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Philips Brilliance 499P9H 49in 32:9 SuperWide Monitor Review

The buttons on the front have two different functions, apart from the one on the far right, which is just for power.

The first button from the left calls up the SmartImage presets, which include EasyRead, Office, Photo, Movie, Game, Economy, LowBlue Mode and SmartUniformity. The focus here is clearly everyday usage and multimedia, rather than gaming.

The next button along lets you manually choose which video input to use.

The third button from the left is user-configurable, but by default calls up something called HDMI EDID Switch. This lets you choose between two HDMI EDID profiles, which can help if your screen is not being detected properly by an HDMI video source.

The final button before you reach the power button calls the main menu, with the default option being the option to enable the LowBlue mode and its level to reduce eye strain from long screen usage.

In order to navigate the main menu, the four non-power buttons now change function to provide facilities to move up and down, and between levels. The next option down is the same set of input options as the quick menu, plus auto mode.

Finally, we get to a reason why you need the main menu (we’re surprised this isn’t the default option). The Picture submenu lets you choose HDR mode, as well as adjusting brightness, contrast and sharpness. You can turn on SmartResponse (a pixel response overdrive system) and SmartContrast (which adjusts the backlight to provide greater perceived contrast than the panel itself can provide).

There’s also a Gamma option with five settings from 1.8 to 2.6 in steps of 0.2. There’s an Over Scan option, too, but this will be greyed out for native resolution inputs.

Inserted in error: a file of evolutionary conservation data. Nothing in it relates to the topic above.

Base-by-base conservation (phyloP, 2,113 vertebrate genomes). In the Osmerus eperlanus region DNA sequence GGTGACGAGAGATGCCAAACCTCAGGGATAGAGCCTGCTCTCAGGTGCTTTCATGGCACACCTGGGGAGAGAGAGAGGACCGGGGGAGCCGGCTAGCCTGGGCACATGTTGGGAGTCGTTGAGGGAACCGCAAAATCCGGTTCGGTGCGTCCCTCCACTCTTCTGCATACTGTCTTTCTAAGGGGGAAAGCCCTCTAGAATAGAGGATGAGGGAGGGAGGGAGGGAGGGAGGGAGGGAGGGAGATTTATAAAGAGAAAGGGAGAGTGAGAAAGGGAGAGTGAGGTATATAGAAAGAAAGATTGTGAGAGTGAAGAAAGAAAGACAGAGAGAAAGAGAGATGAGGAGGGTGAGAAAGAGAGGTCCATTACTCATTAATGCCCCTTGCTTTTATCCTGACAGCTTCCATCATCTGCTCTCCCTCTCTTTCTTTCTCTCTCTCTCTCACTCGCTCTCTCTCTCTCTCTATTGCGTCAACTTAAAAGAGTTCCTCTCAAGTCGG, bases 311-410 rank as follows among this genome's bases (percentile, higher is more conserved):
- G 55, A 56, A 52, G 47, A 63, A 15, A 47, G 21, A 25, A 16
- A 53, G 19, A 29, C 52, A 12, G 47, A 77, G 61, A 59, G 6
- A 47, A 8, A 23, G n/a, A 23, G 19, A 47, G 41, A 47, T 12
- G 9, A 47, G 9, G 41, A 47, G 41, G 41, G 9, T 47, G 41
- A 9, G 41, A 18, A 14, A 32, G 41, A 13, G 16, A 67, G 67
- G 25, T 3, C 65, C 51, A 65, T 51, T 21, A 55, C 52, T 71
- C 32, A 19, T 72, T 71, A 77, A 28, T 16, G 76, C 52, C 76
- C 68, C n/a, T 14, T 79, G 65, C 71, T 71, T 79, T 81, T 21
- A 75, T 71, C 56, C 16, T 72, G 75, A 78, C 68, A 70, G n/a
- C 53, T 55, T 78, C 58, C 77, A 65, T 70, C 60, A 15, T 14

The Picture-By-Picture mode makes a lot of sense with a screen offering this width. You could have two 2,560 x 1,440 inputs side-by-side and both would have native resolution and aspect ratio. For example, you could have an audiovisual source and a computer desktop next to each other.

The Audio section provides a volume control, a mute option, and the ability to switch the audio source to one of the video sources that isn’t the one currently being displayed onscreen.

The Color sections lets you choose from an extensive range of Temperature presets including 5000K, 6500K, 7500K, 8200K, 9300K, and 11500K. There’s also an sRGB mode, and User Define, which exposes separate controls for Red, Green and Blue.

The Language section only has one job – changing the language of the OSD.

Under OSD Settings you can move where the menu appears onscreen, its transparency, and how long it remains before automatically disappearing. You can also change the function of the User key.

You can change the USB standard used by the USB hub ports, toggle standby mode, and allow the USB C connection to function as a KVM, so that switching to this connection allows it to transfer keyboard and mouse attached to the screen to be used by the USB C-attached system.

Finally, the Setup section lets you change the HDMI EDID, reset to defaults, or show information for the screen.

Overall, there’s enough here for the intended usage, although we’re not sure about the menu organisation. We would have thought that, since there is a quick menu already for inputs, the Picture and Color options should have been first on the list, with Picture as the default.

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